I didn’t grow up knowing much about Muslims. If you grew up in the United States (or most places in the West), odds are very strong that you didn’t know much about Muslims, either. I’ve discovered that most Muslims know just as little about us as we know about them. That doesn’t stop many people on both sides from hating each other with a passion, though.
For many people who become active in terror groups today, a radical version of the Islamic faith is a motivating factor. Some of those people come to hate those of any other faith. They’re willing to kill other people in the name of destroying anyone who doesn’t bow before their version of God.
As a result, some people in the West — some who claim to be faithful Christians and others who are just nominally or culturally Christian — have decided that all Muslims are evil. This makes no more sense than being robbed by a red-haired man and deciding that all red-haired men must be evil.
On Facebook Saturday night, one of my “friends” posted the following:
Muslims can all go to hell. They are evil bastards. There are no good Muslims, just good dead Muslims. I am a white, Anglo-Saxon Protestant woman, and I have never flown a plane into a building or bombed anyone in my life.
If you agree with this statement, someone has warped your thinking and filled your mind with hate. If you call yourself a Christian and believe this, you don’t understand the essence of your alleged faith. If you believe this, your thinking is evil and very warped.
I’m a Christian. I grew up in a culture largely infused with Christian ideas and I have a long history with churches that are theologically conservative. I have disagreements with Muslims that are theological and cultural. On the most basic of issues, Muslims and I disagree with one another, both about theological truth and about the role of any particular religion in influencing government.
But I have friends who are Muslim. Other than their theological beliefs, the Muslims I know aren’t much different than the people who live around me. They happen to come from a part of the world where people’s skin is a bit darker than mine. They happen to speak different languages. They happen to have grown up with different customs.
But the Muslims I know are simply decent human beings with the same sort of hopes, dreams, fears and loves that I have. They’re not monsters. The only people who could possibly believe that they’re “evil bastards” are those who have accepted dishonest generalizations and lies. Period.
There’s currently a minority part of the Muslim world that hates anyone who isn’t a Muslim. Those people hate the West in general and the United States in particular. Some among that group have done evil things to hurt and kill non-Muslims. But to pretend that they represent all Muslims is ignorant and backwards. If you believe this, you’re telling me that you have listened to idiots and come to irrational conclusions.
As far as Muslims are concerned, they haven’t grown up around Christians or westerners any more than we have grown up around people like them. They don’t know us. For most of them, we are a caricature of evil because of what the U.S. government has done in very concrete ways where they live.
To them, Christians and Americans are people who come to the Middle East with machines of war and kill people very much like them. To them, we are people whose government has manipulated politics in their region to prop up dictatorships — when it was convenient to us — that oppressed them and then invaded their countries and killed their friends and neighbors when it became convenient to us.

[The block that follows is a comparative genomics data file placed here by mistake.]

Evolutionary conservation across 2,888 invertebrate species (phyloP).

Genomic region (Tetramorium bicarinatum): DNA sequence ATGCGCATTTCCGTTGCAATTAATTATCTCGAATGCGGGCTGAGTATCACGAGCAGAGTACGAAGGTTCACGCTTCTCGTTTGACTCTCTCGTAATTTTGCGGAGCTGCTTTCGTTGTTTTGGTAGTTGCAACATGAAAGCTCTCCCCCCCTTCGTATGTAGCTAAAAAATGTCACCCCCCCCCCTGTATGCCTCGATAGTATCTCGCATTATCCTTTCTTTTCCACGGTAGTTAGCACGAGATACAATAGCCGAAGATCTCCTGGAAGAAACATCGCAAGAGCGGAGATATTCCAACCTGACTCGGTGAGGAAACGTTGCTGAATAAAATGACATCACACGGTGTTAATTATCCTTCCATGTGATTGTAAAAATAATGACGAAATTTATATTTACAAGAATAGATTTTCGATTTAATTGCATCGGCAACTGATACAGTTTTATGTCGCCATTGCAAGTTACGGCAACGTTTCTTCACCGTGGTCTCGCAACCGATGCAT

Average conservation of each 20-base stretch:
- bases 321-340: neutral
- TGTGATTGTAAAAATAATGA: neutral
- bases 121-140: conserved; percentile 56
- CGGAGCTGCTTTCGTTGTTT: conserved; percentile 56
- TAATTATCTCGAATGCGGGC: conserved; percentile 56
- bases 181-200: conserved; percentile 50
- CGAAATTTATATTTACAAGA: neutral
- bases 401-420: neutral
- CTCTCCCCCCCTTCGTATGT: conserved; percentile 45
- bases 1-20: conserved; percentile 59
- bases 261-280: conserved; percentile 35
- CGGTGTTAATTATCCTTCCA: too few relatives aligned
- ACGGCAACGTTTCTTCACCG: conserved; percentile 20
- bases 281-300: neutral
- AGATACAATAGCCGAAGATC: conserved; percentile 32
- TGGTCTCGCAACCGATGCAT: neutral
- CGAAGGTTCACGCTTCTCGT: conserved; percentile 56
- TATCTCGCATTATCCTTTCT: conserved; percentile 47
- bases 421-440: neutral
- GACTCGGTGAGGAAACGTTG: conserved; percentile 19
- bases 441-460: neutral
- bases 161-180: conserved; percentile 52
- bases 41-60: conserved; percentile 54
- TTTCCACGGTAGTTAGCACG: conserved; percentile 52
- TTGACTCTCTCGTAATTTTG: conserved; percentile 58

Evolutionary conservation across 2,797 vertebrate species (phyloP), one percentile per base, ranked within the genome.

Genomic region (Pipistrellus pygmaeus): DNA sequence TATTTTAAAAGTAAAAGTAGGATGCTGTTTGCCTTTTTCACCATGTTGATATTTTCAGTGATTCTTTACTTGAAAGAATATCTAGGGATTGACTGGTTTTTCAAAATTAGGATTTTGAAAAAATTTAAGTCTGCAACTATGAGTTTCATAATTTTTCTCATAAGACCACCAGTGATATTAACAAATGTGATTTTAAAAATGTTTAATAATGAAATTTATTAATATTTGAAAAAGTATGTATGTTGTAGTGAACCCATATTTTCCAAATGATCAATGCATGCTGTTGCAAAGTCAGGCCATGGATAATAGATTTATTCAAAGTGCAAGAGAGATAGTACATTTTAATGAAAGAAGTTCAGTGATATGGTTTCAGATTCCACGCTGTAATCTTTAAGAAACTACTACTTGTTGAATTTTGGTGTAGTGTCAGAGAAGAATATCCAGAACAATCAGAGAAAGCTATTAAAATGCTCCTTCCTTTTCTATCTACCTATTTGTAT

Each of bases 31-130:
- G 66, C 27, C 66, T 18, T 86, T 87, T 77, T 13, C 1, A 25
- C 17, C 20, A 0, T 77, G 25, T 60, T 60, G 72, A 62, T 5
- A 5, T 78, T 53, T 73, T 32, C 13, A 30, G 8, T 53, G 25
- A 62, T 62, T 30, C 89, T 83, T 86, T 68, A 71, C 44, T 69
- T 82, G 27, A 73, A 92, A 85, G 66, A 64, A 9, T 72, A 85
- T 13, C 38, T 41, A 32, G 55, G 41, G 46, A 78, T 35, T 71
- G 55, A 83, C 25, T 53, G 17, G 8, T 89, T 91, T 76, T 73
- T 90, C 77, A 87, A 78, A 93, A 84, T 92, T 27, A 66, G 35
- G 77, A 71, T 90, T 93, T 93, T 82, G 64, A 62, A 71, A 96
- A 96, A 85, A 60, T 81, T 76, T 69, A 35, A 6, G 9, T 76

You might say that you didn’t go their countries and kill their friends and relatives, so you’re not responsible. You might say that you never had anything to do with stationing troops in their countries. You might say that you never had anything to do with a dictatorships in Iran or Egypt, for instance, that came to power or stayed in power because of U.S. government money and assistance.
But your words of protest are the generally same as an average Muslim would make when they deny responsibility for the militants who attacked the United States on Sept. 11, 2001. The Muslims I know had nothing to do with those attacks or any others — just as you and I have had nothing to do with the things the U.S. government has done to affect them.
I disagree with Muslims about theology and (with some of them) about what cultural and legal norms should be. But that doesn’t mean I’m evil and want to kill them. It also doesn’t mean that the vast majority of them are evil and want to kill me.
We can disagree with people about theology and about what legal and cultural norms should be without hating each other. The more we know other people in groups we consider to be “the other side,” the more we find out that they’re much more like us than we realize.
Just as there’s no one person or one group who speaks for all Christians (or even for most Christians), there’s also nobody who speaks for most Muslims. Just as we’re individuals with our own beliefs and prejudices, they’re the same way.
If you claim to believe in individual freedom or the Christian faith, one of the best things you can do is to get to know individual Muslims as individual human beings. Show them who you are. Show them that you have good will for anyone who has good will for you. Show them that the stereotype of us is no more accurate than the stereotype that many of us have of them.
We need to find a way to put aside the hate and treat each other as individuals. The more we get to know each other and break down the dishonest stereotypes, the more we can quit hating each other and find peaceful ways of living on the same planet.